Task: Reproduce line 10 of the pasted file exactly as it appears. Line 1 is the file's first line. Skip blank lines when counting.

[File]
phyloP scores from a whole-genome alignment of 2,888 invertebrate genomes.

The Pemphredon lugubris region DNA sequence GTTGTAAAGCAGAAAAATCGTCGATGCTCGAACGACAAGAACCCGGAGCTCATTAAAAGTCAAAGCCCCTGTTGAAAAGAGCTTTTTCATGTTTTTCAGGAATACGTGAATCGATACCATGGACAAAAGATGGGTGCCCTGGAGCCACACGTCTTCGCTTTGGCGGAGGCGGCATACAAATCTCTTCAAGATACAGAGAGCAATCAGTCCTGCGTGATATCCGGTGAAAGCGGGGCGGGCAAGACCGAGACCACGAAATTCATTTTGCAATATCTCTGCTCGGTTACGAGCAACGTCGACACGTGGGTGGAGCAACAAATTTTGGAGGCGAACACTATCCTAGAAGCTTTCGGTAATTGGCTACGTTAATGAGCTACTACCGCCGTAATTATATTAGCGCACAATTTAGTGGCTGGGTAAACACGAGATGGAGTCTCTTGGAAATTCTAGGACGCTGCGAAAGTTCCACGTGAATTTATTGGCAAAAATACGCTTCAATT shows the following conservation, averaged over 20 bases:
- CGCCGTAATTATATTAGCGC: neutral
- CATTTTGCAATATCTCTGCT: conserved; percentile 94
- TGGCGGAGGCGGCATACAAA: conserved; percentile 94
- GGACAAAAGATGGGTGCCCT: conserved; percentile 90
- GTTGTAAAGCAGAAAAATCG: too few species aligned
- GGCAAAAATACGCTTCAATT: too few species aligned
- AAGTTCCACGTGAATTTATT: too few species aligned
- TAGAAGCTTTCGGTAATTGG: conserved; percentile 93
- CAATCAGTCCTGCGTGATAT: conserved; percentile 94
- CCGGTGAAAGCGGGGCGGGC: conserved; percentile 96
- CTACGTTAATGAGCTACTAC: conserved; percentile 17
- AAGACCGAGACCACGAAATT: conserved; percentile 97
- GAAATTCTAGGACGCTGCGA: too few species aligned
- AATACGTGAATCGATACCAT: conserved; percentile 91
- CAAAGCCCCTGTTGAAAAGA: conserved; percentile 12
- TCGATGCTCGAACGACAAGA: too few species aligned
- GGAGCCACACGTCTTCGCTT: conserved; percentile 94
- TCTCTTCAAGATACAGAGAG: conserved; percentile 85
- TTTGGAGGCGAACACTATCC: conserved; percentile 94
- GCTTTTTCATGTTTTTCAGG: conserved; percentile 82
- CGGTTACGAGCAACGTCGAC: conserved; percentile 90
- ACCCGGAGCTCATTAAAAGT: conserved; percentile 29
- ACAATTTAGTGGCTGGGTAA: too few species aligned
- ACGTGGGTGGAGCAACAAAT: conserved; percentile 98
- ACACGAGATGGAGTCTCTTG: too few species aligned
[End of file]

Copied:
- TAGAAGCTTTCGGTAATTGG: conserved; percentile 93